Following Rishi Sunak’s first budget on Wednesday 11th March 2020, Chris Hill of WBW Chartered Financial Planners has written a short summary of the main points for investors to consider:

  • National Insurance Threshold – The point at which employees and the self-employed will start paying National Insurance will increase to £9,500 from 6th April 2020. 
  • ISA allowance – will remain at £20,000 
  • Junior ISA and Child Trust Fund allowance – will increase from £4,368 to £9,000 
  • State pension – will increase by 3.9% from April 
  • Lifetime allowance for pensions (the maximum amount that can be saved without a tax penalty) – will be £1,073,100 from 6th April 2020. 
  • Annual allowance (the maximum amount that can be saved into pensions each year) – will remain at £40,000. 
  • Tapered annual allowance – the point at which the annual allowance is reduced for high earners will increase to £200,000 per tax year

There was also welcome clarity in two main areas:

  • Top slicing relief for investment bonds – Government will legislate in the Finance Act 2020 on how top slicing relief, which can reduce the tax paid on gains made on an investment bond, is calculated. Since the introduction of the personal savings allowance, the way in which this relief is calculated has been subject to dispute, culminating in a First-Tier Tribunal case last year.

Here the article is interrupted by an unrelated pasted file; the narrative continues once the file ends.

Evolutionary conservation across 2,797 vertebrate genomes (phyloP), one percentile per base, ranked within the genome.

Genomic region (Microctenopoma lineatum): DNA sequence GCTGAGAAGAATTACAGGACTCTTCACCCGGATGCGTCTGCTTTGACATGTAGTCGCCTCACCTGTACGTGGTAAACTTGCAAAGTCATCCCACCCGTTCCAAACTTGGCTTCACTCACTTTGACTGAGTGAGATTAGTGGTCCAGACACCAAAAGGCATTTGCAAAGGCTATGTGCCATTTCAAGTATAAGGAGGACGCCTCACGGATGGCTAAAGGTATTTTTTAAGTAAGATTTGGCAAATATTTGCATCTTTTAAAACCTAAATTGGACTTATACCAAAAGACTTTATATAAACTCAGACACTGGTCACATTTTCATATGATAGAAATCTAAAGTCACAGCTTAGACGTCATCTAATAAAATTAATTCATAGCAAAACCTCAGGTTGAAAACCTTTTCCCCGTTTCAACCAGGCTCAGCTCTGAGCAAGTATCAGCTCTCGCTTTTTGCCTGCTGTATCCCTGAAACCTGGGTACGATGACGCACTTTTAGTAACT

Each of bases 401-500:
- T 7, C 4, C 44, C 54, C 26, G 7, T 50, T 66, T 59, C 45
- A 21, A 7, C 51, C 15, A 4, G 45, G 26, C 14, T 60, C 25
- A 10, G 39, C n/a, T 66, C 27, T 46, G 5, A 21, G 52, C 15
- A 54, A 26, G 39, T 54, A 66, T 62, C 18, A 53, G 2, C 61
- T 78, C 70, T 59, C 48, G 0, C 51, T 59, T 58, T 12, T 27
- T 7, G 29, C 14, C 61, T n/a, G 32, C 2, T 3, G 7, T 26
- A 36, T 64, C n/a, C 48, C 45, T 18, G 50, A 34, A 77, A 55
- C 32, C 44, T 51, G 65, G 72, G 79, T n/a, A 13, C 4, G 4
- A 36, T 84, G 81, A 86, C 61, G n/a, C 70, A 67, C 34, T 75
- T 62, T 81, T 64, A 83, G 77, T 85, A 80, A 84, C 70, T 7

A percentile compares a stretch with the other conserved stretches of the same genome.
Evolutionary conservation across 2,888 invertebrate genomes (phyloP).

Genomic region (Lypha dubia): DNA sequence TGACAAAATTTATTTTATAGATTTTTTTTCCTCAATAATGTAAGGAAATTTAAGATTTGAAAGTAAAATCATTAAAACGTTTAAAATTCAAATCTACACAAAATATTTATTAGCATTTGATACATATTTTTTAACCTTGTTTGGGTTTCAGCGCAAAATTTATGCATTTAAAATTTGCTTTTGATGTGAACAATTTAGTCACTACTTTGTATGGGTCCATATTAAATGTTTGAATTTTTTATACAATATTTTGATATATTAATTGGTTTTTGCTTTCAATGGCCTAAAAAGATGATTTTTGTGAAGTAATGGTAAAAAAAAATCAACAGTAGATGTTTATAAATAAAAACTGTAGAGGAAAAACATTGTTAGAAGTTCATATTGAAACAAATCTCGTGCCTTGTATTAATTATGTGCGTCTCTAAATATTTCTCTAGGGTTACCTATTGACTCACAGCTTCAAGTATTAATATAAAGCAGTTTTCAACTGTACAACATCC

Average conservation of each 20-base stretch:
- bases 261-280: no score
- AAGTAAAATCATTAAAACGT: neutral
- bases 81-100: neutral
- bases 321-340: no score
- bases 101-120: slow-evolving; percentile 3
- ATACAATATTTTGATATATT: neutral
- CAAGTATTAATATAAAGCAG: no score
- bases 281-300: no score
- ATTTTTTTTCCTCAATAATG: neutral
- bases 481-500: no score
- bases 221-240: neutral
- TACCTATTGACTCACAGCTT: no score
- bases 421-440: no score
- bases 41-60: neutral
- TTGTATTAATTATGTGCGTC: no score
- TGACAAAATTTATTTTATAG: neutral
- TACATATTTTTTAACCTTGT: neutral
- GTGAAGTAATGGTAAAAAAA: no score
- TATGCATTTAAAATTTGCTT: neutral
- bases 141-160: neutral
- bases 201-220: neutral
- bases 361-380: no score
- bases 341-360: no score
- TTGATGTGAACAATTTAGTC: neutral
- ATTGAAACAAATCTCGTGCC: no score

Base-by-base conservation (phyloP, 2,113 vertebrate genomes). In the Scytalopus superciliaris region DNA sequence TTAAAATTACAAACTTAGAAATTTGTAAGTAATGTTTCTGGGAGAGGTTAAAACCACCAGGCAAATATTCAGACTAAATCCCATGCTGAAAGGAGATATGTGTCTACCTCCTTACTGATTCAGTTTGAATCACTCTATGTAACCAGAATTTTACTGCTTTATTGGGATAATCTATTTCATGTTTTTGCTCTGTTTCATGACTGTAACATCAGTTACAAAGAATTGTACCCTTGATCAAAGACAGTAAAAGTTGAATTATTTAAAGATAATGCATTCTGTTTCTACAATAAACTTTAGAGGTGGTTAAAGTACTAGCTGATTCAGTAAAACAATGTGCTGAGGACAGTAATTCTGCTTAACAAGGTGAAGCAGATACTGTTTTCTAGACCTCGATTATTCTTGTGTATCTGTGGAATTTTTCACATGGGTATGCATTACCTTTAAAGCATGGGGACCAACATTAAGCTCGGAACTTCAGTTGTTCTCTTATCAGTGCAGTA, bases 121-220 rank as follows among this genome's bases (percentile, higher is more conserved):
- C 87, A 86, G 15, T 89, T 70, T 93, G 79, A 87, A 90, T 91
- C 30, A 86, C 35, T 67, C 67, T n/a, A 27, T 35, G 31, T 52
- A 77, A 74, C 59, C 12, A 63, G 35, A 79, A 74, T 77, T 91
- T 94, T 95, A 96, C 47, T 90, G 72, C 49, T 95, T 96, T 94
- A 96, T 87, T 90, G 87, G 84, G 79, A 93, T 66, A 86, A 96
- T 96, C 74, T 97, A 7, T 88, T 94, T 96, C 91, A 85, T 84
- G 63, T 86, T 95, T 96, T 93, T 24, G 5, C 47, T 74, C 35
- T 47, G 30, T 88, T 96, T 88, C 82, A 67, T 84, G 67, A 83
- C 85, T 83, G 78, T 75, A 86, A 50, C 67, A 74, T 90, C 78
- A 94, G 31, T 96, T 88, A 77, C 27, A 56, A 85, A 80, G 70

• Pension tax relief – Government will review the application of tax relief for those earning around or below the personal allowance because some people are losing out on receiving tax relief due to the way that their pension scheme administers tax relief. Pension tax relief is given by deducting the contribution from pay before tax is deducted (known as the net pay system) or by deducting the contribution after the tax has been paid and the pension scheme claiming it back (known as the relief at source system). The relief at source system allows tax relief to be claimed even if no tax was paid on the income, increasing the amount that has been saved. For example, £1,000 saved into the pension would receive £250 tax relief meaning that £1,250 ends up in the pension. Whereas the net pay system assumes that tax relief has been given by taking the contribution before tax is deducted, meaning that £1,000 saved into the pension would still be £1,000.

Budget time is always a good point to review your finances and plan ahead for the new tax year. There may be opportunities for better managing the tax you pay on your investments and our team of Chartered Financial Planners are here to help. Contact them on 01626 202404 or email to arrange a free initial consultation.